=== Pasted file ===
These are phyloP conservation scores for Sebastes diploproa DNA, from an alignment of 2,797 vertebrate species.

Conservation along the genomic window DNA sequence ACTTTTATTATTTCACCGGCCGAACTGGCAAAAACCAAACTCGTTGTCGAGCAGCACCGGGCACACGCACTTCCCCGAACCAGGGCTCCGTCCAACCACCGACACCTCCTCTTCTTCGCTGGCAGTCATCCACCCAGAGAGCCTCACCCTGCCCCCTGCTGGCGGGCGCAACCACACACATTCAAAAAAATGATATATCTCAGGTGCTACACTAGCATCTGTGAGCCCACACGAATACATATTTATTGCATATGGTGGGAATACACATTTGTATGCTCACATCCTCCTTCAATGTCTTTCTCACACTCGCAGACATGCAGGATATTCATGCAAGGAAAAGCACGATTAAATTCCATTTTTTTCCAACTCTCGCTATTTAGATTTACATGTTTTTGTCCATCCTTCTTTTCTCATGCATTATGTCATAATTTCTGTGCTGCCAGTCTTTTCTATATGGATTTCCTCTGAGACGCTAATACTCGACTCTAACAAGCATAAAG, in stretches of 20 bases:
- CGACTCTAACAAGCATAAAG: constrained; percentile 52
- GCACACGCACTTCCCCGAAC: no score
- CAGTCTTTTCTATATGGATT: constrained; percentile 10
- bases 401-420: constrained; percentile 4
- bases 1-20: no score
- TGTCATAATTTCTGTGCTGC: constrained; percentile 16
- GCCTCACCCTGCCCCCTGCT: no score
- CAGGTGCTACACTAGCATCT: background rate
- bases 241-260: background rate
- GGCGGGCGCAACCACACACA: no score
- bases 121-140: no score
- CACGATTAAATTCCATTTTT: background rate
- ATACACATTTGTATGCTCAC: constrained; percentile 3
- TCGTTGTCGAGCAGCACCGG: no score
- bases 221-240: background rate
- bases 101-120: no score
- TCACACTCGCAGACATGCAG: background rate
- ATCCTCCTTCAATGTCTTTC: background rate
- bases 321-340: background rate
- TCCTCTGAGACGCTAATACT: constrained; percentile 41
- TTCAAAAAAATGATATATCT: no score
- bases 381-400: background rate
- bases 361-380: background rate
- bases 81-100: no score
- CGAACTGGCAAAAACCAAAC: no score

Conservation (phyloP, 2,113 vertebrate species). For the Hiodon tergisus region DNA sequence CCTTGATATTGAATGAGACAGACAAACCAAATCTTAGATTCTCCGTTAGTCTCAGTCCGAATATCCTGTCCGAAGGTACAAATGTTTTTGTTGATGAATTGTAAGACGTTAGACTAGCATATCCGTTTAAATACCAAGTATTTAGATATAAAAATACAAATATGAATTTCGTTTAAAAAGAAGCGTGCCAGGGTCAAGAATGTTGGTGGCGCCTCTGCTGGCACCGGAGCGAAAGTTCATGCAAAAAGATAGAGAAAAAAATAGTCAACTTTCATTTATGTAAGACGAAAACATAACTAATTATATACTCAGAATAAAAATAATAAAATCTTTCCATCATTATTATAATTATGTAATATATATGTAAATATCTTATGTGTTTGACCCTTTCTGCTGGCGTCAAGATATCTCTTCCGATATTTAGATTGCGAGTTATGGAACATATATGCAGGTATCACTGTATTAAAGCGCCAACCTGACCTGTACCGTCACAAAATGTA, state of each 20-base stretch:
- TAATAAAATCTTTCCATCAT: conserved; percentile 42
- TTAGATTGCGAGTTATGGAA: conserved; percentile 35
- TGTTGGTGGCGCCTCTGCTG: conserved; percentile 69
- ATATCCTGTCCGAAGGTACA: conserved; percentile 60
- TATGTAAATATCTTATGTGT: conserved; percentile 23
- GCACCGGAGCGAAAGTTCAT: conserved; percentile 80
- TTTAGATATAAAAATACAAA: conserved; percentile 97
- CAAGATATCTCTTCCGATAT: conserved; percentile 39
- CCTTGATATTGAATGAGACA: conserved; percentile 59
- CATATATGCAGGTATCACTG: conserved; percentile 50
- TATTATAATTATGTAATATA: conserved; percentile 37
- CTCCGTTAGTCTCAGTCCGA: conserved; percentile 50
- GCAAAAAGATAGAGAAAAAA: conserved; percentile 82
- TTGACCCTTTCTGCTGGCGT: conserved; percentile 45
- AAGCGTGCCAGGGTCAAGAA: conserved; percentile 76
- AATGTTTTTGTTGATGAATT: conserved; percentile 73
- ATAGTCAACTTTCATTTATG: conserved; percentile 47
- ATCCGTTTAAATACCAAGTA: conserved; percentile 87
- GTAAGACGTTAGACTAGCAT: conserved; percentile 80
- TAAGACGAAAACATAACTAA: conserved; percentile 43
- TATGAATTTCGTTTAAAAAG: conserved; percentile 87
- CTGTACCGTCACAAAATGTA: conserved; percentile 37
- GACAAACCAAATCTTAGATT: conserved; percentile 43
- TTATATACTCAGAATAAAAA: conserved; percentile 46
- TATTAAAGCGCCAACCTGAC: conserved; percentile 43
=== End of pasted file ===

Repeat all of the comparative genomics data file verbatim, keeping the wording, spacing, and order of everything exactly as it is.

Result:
These are phyloP conservation scores for Sebastes diploproa DNA, from an alignment of 2,797 vertebrate species.

Conservation along the genomic window DNA sequence ACTTTTATTATTTCACCGGCCGAACTGGCAAAAACCAAACTCGTTGTCGAGCAGCACCGGGCACACGCACTTCCCCGAACCAGGGCTCCGTCCAACCACCGACACCTCCTCTTCTTCGCTGGCAGTCATCCACCCAGAGAGCCTCACCCTGCCCCCTGCTGGCGGGCGCAACCACACACATTCAAAAAAATGATATATCTCAGGTGCTACACTAGCATCTGTGAGCCCACACGAATACATATTTATTGCATATGGTGGGAATACACATTTGTATGCTCACATCCTCCTTCAATGTCTTTCTCACACTCGCAGACATGCAGGATATTCATGCAAGGAAAAGCACGATTAAATTCCATTTTTTTCCAACTCTCGCTATTTAGATTTACATGTTTTTGTCCATCCTTCTTTTCTCATGCATTATGTCATAATTTCTGTGCTGCCAGTCTTTTCTATATGGATTTCCTCTGAGACGCTAATACTCGACTCTAACAAGCATAAAG, in stretches of 20 bases:
- CGACTCTAACAAGCATAAAG: constrained; percentile 52
- GCACACGCACTTCCCCGAAC: no score
- CAGTCTTTTCTATATGGATT: constrained; percentile 10
- bases 401-420: constrained; percentile 4
- bases 1-20: no score
- TGTCATAATTTCTGTGCTGC: constrained; percentile 16
- GCCTCACCCTGCCCCCTGCT: no score
- CAGGTGCTACACTAGCATCT: background rate
- bases 241-260: background rate
- GGCGGGCGCAACCACACACA: no score
- bases 121-140: no score
- CACGATTAAATTCCATTTTT: background rate
- ATACACATTTGTATGCTCAC: constrained; percentile 3
- TCGTTGTCGAGCAGCACCGG: no score
- bases 221-240: background rate
- bases 101-120: no score
- TCACACTCGCAGACATGCAG: background rate
- ATCCTCCTTCAATGTCTTTC: background rate
- bases 321-340: background rate
- TCCTCTGAGACGCTAATACT: constrained; percentile 41
- TTCAAAAAAATGATATATCT: no score
- bases 381-400: background rate
- bases 361-380: background rate
- bases 81-100: no score
- CGAACTGGCAAAAACCAAAC: no score

Conservation (phyloP, 2,113 vertebrate species). For the Hiodon tergisus region DNA sequence CCTTGATATTGAATGAGACAGACAAACCAAATCTTAGATTCTCCGTTAGTCTCAGTCCGAATATCCTGTCCGAAGGTACAAATGTTTTTGTTGATGAATTGTAAGACGTTAGACTAGCATATCCGTTTAAATACCAAGTATTTAGATATAAAAATACAAATATGAATTTCGTTTAAAAAGAAGCGTGCCAGGGTCAAGAATGTTGGTGGCGCCTCTGCTGGCACCGGAGCGAAAGTTCATGCAAAAAGATAGAGAAAAAAATAGTCAACTTTCATTTATGTAAGACGAAAACATAACTAATTATATACTCAGAATAAAAATAATAAAATCTTTCCATCATTATTATAATTATGTAATATATATGTAAATATCTTATGTGTTTGACCCTTTCTGCTGGCGTCAAGATATCTCTTCCGATATTTAGATTGCGAGTTATGGAACATATATGCAGGTATCACTGTATTAAAGCGCCAACCTGACCTGTACCGTCACAAAATGTA, state of each 20-base stretch:
- TAATAAAATCTTTCCATCAT: conserved; percentile 42
- TTAGATTGCGAGTTATGGAA: conserved; percentile 35
- TGTTGGTGGCGCCTCTGCTG: conserved; percentile 69
- ATATCCTGTCCGAAGGTACA: conserved; percentile 60
- TATGTAAATATCTTATGTGT: conserved; percentile 23
- GCACCGGAGCGAAAGTTCAT: conserved; percentile 80
- TTTAGATATAAAAATACAAA: conserved; percentile 97
- CAAGATATCTCTTCCGATAT: conserved; percentile 39
- CCTTGATATTGAATGAGACA: conserved; percentile 59
- CATATATGCAGGTATCACTG: conserved; percentile 50
- TATTATAATTATGTAATATA: conserved; percentile 37
- CTCCGTTAGTCTCAGTCCGA: conserved; percentile 50
- GCAAAAAGATAGAGAAAAAA: conserved; percentile 82
- TTGACCCTTTCTGCTGGCGT: conserved; percentile 45
- AAGCGTGCCAGGGTCAAGAA: conserved; percentile 76
- AATGTTTTTGTTGATGAATT: conserved; percentile 73
- ATAGTCAACTTTCATTTATG: conserved; percentile 47
- ATCCGTTTAAATACCAAGTA: conserved; percentile 87
- GTAAGACGTTAGACTAGCAT: conserved; percentile 80
- TAAGACGAAAACATAACTAA: conserved; percentile 43
- TATGAATTTCGTTTAAAAAG: conserved; percentile 87
- CTGTACCGTCACAAAATGTA: conserved; percentile 37
- GACAAACCAAATCTTAGATT: conserved; percentile 43
- TTATATACTCAGAATAAAAA: conserved; percentile 46
- TATTAAAGCGCCAACCTGAC: conserved; percentile 43